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Tax Season 101

10 Money Conversations Everyone Should Have

Essential talks to have with your spouse, your kids, and your parents.

By Walecia Konrad
Illustration of people talking about moneyWesley Bedrosian

Conversations to Have With Your Parents

Do You Have Enough to Retire Comfortably?

Why it’s important: Thirty percent of adult children contribute to their parents’ finances, according to the Pew Research Center, an independent research organization in Washington, D.C. With many people living into their 80s and beyond, it is more likely than ever that retirees will outlive their savings.

The ideal time to talk: It’s never too early. If your parents seem too young or are already retired, discuss long-term planning.

What to do first: Check with your siblings to see if they have had similar conversations with your folks. It might be best to have just one adult child make the approach. The retirement calculator at can estimate how large a nest egg your parents will need in their retirement years.

How to bring it up: Gently. Having a context for the conversation helps: “Mom, I noticed that you were careful at the grocery store. I don’t want you worrying about money during retirement.” Remember: “It may take more than one try,” says Virginia Morris, author of How to Care for Aging Parents ($13, “Often parents don’t want to talk with kids about finances.”

Have You Thought About Long-Term Care Insurance?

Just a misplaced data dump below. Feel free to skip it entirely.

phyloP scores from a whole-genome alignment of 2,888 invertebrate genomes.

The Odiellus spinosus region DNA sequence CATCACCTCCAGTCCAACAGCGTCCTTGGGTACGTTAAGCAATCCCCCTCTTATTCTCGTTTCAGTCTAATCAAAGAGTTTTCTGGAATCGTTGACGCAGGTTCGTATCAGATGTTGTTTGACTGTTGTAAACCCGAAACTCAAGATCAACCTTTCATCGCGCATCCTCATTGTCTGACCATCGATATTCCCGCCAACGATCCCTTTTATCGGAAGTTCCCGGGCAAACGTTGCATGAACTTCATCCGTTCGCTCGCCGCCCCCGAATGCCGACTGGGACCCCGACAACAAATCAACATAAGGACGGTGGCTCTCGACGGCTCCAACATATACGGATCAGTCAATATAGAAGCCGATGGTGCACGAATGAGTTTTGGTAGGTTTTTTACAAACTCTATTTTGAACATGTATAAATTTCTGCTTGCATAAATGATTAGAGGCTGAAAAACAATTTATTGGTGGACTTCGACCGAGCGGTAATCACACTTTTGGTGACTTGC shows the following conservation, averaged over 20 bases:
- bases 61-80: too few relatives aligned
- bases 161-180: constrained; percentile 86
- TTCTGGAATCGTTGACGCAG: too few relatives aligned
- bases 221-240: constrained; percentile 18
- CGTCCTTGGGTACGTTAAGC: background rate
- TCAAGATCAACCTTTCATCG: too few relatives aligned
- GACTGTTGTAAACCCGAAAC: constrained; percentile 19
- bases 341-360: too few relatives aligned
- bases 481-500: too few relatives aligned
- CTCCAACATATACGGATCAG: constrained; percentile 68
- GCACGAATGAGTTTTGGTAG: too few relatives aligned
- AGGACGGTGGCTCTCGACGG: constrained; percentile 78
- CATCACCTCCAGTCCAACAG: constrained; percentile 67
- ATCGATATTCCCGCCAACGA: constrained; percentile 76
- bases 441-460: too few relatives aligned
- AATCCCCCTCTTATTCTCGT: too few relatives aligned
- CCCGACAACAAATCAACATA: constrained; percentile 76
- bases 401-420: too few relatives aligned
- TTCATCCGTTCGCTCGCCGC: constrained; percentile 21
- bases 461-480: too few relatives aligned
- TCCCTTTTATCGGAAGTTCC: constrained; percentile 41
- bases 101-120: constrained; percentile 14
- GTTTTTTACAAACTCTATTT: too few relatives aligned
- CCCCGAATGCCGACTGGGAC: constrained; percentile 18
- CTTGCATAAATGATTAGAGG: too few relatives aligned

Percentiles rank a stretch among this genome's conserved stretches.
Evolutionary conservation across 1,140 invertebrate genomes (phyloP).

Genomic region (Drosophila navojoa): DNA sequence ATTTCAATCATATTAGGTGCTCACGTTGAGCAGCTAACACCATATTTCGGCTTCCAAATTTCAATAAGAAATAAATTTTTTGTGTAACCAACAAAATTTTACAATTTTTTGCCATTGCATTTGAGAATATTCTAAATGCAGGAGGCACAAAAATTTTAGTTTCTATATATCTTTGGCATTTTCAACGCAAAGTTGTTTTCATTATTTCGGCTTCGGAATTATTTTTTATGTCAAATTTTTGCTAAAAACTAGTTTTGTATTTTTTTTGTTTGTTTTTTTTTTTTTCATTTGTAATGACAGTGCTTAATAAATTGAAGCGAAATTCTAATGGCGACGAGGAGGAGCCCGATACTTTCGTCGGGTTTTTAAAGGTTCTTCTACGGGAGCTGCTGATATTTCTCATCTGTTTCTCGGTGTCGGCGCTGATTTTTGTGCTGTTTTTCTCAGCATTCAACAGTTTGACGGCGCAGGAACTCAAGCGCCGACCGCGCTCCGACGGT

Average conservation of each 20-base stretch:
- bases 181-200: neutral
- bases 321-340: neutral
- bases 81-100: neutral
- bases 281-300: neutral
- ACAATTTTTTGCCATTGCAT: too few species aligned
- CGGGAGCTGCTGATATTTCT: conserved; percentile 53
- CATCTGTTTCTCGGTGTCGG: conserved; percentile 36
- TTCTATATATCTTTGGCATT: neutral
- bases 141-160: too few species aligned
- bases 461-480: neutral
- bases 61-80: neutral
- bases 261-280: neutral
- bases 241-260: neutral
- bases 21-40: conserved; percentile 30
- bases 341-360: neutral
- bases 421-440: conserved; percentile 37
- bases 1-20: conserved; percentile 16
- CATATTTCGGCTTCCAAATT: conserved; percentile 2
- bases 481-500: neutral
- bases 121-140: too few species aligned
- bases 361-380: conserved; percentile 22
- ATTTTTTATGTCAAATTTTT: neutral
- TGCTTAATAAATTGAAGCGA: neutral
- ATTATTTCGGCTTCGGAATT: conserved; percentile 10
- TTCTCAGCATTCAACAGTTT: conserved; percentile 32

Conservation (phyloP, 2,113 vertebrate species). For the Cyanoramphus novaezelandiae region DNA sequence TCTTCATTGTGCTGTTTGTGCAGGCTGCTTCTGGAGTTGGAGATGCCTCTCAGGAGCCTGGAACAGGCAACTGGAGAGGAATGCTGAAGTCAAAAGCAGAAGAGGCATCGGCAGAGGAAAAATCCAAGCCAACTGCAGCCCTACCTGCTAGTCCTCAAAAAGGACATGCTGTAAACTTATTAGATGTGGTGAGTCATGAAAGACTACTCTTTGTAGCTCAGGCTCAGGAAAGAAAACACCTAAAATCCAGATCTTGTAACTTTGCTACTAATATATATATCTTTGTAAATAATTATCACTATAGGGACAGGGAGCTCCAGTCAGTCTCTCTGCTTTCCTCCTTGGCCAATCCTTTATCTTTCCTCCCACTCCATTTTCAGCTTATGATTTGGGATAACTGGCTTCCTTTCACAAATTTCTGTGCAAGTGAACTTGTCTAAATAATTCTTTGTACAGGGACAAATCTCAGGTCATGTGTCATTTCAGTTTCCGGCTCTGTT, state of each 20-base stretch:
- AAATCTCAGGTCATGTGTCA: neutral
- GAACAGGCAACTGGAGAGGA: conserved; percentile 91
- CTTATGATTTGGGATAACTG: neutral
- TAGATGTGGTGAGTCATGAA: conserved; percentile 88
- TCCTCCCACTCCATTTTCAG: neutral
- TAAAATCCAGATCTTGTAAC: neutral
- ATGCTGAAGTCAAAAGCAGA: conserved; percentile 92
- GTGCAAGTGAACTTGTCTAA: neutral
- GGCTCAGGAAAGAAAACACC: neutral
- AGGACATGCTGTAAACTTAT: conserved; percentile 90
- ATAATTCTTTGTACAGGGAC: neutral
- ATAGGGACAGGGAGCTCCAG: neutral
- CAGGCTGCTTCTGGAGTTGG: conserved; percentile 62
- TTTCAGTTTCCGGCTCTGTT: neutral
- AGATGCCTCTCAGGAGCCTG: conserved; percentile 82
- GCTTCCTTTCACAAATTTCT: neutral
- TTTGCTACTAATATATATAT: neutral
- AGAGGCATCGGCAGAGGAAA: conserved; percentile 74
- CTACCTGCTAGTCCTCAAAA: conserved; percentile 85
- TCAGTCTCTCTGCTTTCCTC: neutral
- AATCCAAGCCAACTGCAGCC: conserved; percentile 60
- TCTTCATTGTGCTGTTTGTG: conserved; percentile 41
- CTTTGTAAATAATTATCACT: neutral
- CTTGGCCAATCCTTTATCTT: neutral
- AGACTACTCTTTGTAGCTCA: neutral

Why it’s important: The average cost for a private room in a nursing home can reach $75,000 a year; home health-care costs can be $200 a day. Long-term-care insurance pays these expenses.

The ideal time to talk: When your parents are in their late 50s or early 60s and in good health. That is when they will be most likely to find an affordable policy.

What to do first: Search for and print out articles on the subject so you can present the facts clearly. (Here are several good ones: Long-Term Insurance Information.) For a sense of potential costs and insurance benefits, check out the LTC Insurance Evaluator tool at

How to bring it up: Use your grandparents as an excuse, suggests Marilee Kern Driscoll, founder of the e-newsletter Long-Term Care Planning Month ( Say something like “Mom, remember what you went through with Grandma when she was in the nursing home? She had to pay an awful lot of money out of her own pocket. Have you made any plans if that should happen to you or Dad down the road?” If your own family doesn’t fit this scenario, mention one of your friends who has gone through a similar situation with her grandparents or parents. Then follow up by sharing the articles you printed out.
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